St Paul’s by the Sea

The following is from a taped interview with Sister Mary Joseph and Sister Celine, who celebrated 50 years of the Presentation Sisters’ order in our parish in 2004.

The Queen Elizabeth II park end of Jeep Road is full of history: the site of a thriving holiday park known as Rainbow Holiday Camp, at exactly one week’s petrol ration’s distance from Wellington. Families would have to stay a week in the sea and sun before getting enough petrol rations to drive home again. The camp had a little store, a hall and many cabins.

The camp was bought by the Roman Catholic church and for a time post-WW2 used as a refugee camp for Dutch nationals, some of whom became permanent residents. In 1964 St Patrick’s parish built the church building, St Paul’s by the Sea. Soon after they sold the site, as it looked like it was under threat from future roading and it was not central enough for the parish.

A new property was purchased in Tongariro St, and there the building of a convent, presbytery, school and church commenced. The very popular Kapiti Christian School is now on the site in Jeep Road.

The Church St Paul’s by the Sea, Jeep Road.

Father Dunn lived in the camp before the church bought the property in Tongariro St. And also Father Havenman, who stayed a couple of years. He was Dutch and straight from the POW camps in Indonesia. He was a big man, but skin and bone when he arrived here – he weighed seven stone. He went back to Holland in 1954 to visit family, but never returned to this parish.

There was a hall at the camp where the parish ran Sunday masses – also a camp store run by John and Isobel Gilchrist. The church, St Paul’s, was built about 1964 in Jeep Road. The annual parish picnic was held here every year.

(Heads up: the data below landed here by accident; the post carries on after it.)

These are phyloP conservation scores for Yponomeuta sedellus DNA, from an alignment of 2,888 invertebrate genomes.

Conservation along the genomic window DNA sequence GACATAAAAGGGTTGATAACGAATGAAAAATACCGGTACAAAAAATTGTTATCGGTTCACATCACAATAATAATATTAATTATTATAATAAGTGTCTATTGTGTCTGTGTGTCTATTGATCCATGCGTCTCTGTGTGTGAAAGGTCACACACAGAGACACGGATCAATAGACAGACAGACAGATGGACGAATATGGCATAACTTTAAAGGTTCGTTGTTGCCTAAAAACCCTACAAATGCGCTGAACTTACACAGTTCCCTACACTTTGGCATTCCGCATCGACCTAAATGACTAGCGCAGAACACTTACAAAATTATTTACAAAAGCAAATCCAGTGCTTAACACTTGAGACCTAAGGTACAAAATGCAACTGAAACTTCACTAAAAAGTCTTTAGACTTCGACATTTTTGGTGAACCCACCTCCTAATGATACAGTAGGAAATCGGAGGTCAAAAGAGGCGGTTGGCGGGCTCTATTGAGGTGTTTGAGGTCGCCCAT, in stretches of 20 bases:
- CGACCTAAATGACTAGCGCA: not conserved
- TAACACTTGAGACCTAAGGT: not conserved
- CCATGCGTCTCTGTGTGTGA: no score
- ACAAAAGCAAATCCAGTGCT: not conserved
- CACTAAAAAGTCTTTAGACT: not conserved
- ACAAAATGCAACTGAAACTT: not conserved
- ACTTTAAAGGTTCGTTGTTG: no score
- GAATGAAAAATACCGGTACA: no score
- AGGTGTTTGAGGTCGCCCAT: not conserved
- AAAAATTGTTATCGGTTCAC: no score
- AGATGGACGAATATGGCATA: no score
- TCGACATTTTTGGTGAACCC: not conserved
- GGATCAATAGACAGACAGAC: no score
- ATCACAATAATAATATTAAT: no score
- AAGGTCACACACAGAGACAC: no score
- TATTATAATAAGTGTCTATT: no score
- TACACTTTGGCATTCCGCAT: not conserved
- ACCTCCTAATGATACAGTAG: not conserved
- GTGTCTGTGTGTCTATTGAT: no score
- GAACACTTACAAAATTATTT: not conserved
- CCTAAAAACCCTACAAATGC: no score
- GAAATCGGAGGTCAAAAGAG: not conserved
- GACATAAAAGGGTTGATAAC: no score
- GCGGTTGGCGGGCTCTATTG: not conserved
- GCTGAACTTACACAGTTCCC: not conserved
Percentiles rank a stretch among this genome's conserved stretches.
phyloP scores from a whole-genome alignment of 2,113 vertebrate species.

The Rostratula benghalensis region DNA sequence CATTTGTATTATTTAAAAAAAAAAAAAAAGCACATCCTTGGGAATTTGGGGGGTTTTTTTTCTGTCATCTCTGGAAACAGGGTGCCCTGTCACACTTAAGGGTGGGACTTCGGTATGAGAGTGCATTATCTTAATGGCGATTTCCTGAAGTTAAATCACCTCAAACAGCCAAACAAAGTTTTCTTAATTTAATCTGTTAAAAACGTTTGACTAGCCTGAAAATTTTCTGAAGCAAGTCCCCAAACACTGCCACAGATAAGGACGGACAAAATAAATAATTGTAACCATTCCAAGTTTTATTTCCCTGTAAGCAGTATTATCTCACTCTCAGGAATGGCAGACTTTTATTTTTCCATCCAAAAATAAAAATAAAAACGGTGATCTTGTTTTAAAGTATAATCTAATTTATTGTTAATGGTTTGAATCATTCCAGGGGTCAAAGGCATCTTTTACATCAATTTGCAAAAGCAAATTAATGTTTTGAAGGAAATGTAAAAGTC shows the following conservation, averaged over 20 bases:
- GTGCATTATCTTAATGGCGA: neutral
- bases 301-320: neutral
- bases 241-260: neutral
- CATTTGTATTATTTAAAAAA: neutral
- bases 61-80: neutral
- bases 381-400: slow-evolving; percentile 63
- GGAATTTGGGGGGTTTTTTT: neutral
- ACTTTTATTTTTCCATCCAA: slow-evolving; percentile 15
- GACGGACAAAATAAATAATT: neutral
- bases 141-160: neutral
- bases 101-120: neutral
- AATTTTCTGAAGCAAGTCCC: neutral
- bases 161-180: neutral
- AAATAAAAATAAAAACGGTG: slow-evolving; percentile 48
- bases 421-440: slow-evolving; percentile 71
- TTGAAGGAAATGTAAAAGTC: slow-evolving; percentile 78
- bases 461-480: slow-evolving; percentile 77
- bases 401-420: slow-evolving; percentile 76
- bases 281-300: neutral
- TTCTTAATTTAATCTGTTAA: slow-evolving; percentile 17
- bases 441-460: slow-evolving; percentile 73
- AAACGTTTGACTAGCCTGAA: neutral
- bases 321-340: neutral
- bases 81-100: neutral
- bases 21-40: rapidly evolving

Val Swan had a holiday home on The Esplanade, it was always open to the sisters. He was very interested in the building of the church in Raumati South. The pulpit is the shape of a boat and the whole church has a nautical theme. The stained glass windows behind the altar depict St Paul and one of his shipwrecks. The pulpit, the statues and the sanctuary lamp are still in use today in St Patrick’s new church. The sisters are not sure what happened to the crucifix. Each side window of the church depicts the stations of the cross in stained glass.

Sunday mass may have been held at the hall in Tenniscourt Road prior to St Paul’s being built. But the service at 8.45am at St Paul’s was always the biggest congregation on the coast. A regular summer service was held in a hall in Goldsborough Rd Raumati, one in Centennial Hall, Tongariro St, one in Waikanae, one in Paekakariki and one in Kena Kena, six services in all every Sunday.

The first funeral mass in 1964 was for the much loved Sister Mary of Grace Merrick, a Presentation Sister who passed away at age 39, with much sadness to her pupils and the whole parish. She is buried at Paraparaumu. Her family were unable to come over for the funeral and it is only in recent years that her sister, also a nun, travelled out from Ireland to see her resting place. Archbishop McKeefrey also presided at the funeral. Incidentally the vestments in this photo are not still in use, but will be in storage somewhere here.

Jacqueline Elliott

A classic summertime scene. Contributor unknown.

The window behind the boat shaped pulpit depicts St Paul and one of his shipwrecks. On each side of the building the twelve stained glass windows depict the stations of the cross. Contributed by the Presentation Sisters.

St Paul’s by the Sea. Photo shows the etched glass entry doors still in use today. Contributed by the Presentation Sisters.